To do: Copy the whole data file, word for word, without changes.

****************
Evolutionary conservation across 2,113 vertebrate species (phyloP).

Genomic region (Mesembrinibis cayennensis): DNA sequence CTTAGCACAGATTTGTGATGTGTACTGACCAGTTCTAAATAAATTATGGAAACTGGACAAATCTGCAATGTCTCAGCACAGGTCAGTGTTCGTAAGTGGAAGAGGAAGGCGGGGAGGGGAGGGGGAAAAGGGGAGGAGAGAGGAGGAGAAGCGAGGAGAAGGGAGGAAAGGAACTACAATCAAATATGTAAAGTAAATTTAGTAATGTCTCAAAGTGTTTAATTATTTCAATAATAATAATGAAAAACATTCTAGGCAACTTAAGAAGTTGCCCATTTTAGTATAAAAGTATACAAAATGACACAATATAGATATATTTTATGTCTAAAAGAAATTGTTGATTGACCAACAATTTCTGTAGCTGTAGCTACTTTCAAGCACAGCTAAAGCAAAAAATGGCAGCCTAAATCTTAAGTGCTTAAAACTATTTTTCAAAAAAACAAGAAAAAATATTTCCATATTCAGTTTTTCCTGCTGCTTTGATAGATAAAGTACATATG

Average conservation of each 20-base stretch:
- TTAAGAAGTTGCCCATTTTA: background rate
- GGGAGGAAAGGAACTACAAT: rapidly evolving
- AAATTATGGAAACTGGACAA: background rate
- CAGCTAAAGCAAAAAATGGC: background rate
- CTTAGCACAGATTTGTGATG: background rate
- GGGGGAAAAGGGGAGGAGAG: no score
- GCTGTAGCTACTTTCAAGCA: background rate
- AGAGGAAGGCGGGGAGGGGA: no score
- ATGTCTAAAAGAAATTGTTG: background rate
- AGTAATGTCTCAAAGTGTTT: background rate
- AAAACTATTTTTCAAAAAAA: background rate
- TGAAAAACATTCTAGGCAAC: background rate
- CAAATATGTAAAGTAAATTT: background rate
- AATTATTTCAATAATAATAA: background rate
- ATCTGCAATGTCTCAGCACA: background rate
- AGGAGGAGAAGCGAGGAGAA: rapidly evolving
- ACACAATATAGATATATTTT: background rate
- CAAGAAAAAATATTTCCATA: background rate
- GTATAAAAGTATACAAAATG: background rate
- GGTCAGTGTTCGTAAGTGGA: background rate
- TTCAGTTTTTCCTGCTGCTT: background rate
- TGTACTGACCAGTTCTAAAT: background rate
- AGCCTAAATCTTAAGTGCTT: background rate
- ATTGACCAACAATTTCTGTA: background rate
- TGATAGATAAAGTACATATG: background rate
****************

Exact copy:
Evolutionary conservation across 2,113 vertebrate species (phyloP).

Genomic region (Mesembrinibis cayennensis): DNA sequence CTTAGCACAGATTTGTGATGTGTACTGACCAGTTCTAAATAAATTATGGAAACTGGACAAATCTGCAATGTCTCAGCACAGGTCAGTGTTCGTAAGTGGAAGAGGAAGGCGGGGAGGGGAGGGGGAAAAGGGGAGGAGAGAGGAGGAGAAGCGAGGAGAAGGGAGGAAAGGAACTACAATCAAATATGTAAAGTAAATTTAGTAATGTCTCAAAGTGTTTAATTATTTCAATAATAATAATGAAAAACATTCTAGGCAACTTAAGAAGTTGCCCATTTTAGTATAAAAGTATACAAAATGACACAATATAGATATATTTTATGTCTAAAAGAAATTGTTGATTGACCAACAATTTCTGTAGCTGTAGCTACTTTCAAGCACAGCTAAAGCAAAAAATGGCAGCCTAAATCTTAAGTGCTTAAAACTATTTTTCAAAAAAACAAGAAAAAATATTTCCATATTCAGTTTTTCCTGCTGCTTTGATAGATAAAGTACATATG

Average conservation of each 20-base stretch:
- TTAAGAAGTTGCCCATTTTA: background rate
- GGGAGGAAAGGAACTACAAT: rapidly evolving
- AAATTATGGAAACTGGACAA: background rate
- CAGCTAAAGCAAAAAATGGC: background rate
- CTTAGCACAGATTTGTGATG: background rate
- GGGGGAAAAGGGGAGGAGAG: no score
- GCTGTAGCTACTTTCAAGCA: background rate
- AGAGGAAGGCGGGGAGGGGA: no score
- ATGTCTAAAAGAAATTGTTG: background rate
- AGTAATGTCTCAAAGTGTTT: background rate
- AAAACTATTTTTCAAAAAAA: background rate
- TGAAAAACATTCTAGGCAAC: background rate
- CAAATATGTAAAGTAAATTT: background rate
- AATTATTTCAATAATAATAA: background rate
- ATCTGCAATGTCTCAGCACA: background rate
- AGGAGGAGAAGCGAGGAGAA: rapidly evolving
- ACACAATATAGATATATTTT: background rate
- CAAGAAAAAATATTTCCATA: background rate
- GTATAAAAGTATACAAAATG: background rate
- GGTCAGTGTTCGTAAGTGGA: background rate
- TTCAGTTTTTCCTGCTGCTT: background rate
- TGTACTGACCAGTTCTAAAT: background rate
- AGCCTAAATCTTAAGTGCTT: background rate
- ATTGACCAACAATTTCTGTA: background rate
- TGATAGATAAAGTACATATG: background rate